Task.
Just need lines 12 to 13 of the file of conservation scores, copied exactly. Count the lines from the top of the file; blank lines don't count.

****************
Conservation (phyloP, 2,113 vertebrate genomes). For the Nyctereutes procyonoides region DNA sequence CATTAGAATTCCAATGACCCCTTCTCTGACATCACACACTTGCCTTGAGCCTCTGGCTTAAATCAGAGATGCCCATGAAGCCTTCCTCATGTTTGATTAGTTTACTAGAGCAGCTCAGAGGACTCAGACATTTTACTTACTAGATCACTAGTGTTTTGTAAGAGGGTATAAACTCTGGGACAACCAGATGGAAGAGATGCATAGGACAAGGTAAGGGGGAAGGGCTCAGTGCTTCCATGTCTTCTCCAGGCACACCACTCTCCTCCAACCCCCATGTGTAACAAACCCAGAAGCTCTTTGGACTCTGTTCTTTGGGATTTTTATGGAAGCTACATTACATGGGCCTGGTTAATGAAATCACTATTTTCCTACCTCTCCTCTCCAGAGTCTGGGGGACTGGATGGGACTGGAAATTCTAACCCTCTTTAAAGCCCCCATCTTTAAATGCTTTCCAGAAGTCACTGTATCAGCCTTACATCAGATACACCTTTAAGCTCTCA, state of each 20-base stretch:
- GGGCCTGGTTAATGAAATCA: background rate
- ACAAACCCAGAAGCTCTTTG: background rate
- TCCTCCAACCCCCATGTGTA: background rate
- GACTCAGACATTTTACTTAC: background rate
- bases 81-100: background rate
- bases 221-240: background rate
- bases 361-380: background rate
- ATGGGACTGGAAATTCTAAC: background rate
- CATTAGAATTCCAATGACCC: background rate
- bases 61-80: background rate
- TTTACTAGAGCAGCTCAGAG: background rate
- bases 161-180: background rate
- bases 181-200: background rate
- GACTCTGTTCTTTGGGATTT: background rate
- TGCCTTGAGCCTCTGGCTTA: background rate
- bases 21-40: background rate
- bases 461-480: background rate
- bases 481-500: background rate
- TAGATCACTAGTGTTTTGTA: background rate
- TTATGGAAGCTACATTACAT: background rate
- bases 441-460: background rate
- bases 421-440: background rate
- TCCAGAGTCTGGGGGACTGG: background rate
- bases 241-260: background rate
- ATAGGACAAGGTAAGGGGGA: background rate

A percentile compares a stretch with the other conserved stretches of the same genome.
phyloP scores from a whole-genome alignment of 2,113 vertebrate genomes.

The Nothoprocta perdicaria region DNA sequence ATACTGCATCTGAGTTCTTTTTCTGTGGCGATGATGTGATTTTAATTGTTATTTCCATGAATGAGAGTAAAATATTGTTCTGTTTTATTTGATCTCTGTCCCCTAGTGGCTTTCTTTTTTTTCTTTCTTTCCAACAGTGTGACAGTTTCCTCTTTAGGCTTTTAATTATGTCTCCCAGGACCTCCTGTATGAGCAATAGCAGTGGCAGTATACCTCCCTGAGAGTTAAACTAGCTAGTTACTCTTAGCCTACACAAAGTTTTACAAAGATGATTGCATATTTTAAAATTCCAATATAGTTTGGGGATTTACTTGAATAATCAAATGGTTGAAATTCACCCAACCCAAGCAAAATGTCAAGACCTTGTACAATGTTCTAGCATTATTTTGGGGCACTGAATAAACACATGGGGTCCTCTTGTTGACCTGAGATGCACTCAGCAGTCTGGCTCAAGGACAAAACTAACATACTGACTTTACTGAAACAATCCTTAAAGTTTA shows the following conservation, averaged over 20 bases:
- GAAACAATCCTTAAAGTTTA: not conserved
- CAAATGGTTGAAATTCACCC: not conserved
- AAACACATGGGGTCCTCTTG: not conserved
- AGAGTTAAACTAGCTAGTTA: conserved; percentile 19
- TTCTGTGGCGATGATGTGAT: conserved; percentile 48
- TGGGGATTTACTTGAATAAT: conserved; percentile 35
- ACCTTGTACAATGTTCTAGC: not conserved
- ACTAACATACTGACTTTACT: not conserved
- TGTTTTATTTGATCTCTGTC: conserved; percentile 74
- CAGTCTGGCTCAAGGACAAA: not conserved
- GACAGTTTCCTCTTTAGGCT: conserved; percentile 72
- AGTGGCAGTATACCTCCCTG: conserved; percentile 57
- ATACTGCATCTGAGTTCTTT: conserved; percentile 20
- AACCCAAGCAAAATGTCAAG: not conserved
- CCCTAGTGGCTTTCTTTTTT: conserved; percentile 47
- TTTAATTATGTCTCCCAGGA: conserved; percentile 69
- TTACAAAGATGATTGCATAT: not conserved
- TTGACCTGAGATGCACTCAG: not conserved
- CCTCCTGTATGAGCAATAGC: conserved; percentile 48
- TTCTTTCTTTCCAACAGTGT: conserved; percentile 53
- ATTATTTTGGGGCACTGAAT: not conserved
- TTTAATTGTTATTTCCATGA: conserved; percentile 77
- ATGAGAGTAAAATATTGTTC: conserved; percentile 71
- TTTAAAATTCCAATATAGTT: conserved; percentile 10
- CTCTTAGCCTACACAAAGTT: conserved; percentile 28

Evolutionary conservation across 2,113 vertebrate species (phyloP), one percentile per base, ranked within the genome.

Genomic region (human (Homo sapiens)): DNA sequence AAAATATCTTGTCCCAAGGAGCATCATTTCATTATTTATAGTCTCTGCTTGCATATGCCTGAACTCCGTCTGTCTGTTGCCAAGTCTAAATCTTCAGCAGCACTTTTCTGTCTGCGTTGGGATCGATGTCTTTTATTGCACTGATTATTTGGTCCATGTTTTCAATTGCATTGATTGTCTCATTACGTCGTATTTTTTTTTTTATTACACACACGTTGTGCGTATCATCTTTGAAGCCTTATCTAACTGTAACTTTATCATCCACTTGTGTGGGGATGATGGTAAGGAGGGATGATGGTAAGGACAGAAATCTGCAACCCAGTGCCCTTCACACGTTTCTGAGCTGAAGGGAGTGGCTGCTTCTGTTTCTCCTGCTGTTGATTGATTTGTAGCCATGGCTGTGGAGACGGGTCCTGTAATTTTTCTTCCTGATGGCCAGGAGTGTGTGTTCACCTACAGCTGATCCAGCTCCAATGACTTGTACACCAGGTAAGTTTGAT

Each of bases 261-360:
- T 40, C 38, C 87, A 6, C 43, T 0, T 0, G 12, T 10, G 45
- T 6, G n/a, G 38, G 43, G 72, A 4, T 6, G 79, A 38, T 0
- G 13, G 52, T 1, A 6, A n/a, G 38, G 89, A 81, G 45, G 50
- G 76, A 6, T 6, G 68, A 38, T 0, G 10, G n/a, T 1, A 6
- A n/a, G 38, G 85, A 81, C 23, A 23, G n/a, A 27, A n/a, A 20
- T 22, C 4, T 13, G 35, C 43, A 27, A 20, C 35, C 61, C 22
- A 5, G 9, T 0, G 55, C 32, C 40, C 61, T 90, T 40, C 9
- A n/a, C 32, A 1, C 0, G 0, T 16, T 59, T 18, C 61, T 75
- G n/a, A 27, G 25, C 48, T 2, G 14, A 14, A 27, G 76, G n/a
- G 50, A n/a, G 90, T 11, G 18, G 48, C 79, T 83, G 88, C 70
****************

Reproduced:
- TTTACTAGAGCAGCTCAGAG: background rate
- bases 161-180: background rate